The boardroom setting rarely facilitates the type of open and courageous dialogue that is required for enabling innovation. Yet, that is slowly changing. However, board members often report a reluctance to ask their most-pressing questions because they don’t want to be perceived as second-guessing management or as being critical towards the CEO in front of their team. Meanwhile, CEOs often feel their boards’ arm’s-length behavior inhibits the understanding and support required to forge ahead and innovate. 

Boards are now in a unique position
to help their companies redefine the future of their organizations and must step up to the challenge of supporting innovation that leads to sustainable growth.

Building a process that enables positive conflict.

Facilitating productive conflict is a process that requires both education and planning, but it’s shown that engaging in conflict at work leads to better work outcomes, innovation, improved relationships, higher job satisfaction and a more inclusive work environment. Governing innovation requires that boards and management take a thoughtful look at the ways in which they interact with each other and work to build a process that enables positive conflict. Here are a few important areas of focus:

Individual Awareness
: Understanding and appreciating your own emotional responses to conflict is the centerpiece of the process. Those with higher emotional intelligence possess a greater level of confidence in dealing with conflict. Managing one’s emotions and understanding others emotions leads to productive conflict behavior.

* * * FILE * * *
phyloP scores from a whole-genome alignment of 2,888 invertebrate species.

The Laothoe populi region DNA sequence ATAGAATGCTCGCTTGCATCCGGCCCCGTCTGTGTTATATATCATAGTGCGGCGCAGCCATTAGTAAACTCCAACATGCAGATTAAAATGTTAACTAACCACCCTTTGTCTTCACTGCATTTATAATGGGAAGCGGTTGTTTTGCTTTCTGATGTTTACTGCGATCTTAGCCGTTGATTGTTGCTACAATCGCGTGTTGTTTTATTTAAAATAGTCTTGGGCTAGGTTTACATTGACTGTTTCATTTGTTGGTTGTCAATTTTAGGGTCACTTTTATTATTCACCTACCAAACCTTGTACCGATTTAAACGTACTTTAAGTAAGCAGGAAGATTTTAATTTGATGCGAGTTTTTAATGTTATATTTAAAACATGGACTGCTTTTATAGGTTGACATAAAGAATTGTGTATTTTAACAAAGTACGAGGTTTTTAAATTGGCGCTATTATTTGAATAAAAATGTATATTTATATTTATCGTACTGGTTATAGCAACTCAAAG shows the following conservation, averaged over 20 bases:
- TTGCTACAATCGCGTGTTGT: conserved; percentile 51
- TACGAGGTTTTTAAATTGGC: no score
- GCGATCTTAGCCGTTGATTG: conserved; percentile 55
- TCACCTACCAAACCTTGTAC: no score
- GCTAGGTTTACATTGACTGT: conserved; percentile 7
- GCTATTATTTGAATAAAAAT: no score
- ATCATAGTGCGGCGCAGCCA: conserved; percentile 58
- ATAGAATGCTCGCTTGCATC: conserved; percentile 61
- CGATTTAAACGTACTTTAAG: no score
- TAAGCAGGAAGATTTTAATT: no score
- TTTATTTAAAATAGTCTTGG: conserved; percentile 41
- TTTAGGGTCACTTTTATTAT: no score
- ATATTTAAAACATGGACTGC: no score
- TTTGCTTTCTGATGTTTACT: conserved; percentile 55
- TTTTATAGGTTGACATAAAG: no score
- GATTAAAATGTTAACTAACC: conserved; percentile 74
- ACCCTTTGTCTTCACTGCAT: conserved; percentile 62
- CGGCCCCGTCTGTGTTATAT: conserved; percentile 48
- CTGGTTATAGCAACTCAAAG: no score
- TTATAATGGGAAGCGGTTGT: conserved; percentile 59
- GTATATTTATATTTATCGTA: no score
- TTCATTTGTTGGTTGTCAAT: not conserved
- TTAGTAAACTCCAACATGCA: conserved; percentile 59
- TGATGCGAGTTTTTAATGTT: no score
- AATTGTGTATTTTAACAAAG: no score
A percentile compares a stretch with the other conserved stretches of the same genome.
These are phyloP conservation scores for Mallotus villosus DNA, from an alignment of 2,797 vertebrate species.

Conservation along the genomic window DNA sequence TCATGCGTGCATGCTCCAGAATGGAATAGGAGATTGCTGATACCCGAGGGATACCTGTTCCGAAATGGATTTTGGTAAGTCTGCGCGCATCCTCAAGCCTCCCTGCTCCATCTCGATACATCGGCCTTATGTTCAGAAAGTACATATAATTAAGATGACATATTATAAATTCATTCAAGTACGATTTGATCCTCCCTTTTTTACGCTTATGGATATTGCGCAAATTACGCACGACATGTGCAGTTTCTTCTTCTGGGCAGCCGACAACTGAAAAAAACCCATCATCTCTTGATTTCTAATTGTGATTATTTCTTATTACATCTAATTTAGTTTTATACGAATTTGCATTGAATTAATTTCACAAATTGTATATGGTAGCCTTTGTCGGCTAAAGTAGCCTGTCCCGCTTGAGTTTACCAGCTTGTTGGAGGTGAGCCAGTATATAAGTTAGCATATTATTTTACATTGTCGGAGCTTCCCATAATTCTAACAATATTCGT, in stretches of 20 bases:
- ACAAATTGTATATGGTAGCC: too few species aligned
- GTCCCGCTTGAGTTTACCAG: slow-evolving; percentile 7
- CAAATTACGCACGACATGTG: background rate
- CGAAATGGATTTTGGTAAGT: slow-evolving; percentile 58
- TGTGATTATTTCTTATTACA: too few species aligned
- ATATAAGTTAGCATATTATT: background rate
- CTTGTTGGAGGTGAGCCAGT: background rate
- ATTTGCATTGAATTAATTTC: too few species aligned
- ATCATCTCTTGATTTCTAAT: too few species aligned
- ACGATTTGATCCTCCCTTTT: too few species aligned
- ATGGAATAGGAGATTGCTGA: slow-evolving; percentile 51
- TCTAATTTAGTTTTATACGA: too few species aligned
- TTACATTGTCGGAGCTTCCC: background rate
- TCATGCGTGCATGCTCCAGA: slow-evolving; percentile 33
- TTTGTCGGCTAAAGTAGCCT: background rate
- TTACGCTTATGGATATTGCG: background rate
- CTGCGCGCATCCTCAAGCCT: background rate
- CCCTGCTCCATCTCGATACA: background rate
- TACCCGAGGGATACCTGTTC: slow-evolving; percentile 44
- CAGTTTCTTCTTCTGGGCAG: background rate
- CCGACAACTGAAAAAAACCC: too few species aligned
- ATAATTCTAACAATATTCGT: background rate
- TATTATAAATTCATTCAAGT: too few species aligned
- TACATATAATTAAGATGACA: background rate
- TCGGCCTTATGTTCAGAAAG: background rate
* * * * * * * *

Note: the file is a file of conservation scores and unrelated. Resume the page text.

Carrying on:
Ground Rules
: As in any group environment, establishing behavior boundaries enables a free flow of ideas, conflict and alignment. Work with your colleagues to build a clear set of rules for engaging in productive conflict. Simple things work best. For example, review the idea and not the person, offer alternatives, and provide evidence for your point of view. Each situation and group dynamic will dictate the best set of guidelines.

Personal Relationships:
Really get to know the other people around the decision-making table. “Time spent together outside of board meetings, both one-on-one and as a group, is critical to building the trust necessary for constructive conflict within the board,” says Eliot. Leaders must build relationships with colleagues through candid dialogue around business and personal goals. 

Encouragement & Enablement: Encourage each other to disagree productively. “Proactively asking, ‘How might my idea be wrong?’ or ‘How might this fail?’ can sometimes elicit criticism that would otherwise be held back,” suggests Eliot. Or experiment with orchestrated conflict led by an experienced facilitator. If a colleague routinely refrains from engagement, offer coaching options to build their confidence in disagreeing.  

In the Abilene Paradox, no one in the family raises objections to driving to Abilene. Don’t let your team take that trip to Abilene unless everyone aligns around wanting that piece of blueberry pie.

About the Author

Bob Caruso is an accomplished business leader with a track record of building high performance teams through empowerment, innovation, and creativity as a senior executive in the Aerospace industry and with multiple professional services firms. As a practical problem solver that focuses on outcomes, his operating style delivers real value quickly. He is a dynamic keynote speaker and published writer on the topics of customer and employee engagement.

To learn more, Bob can be contacted at: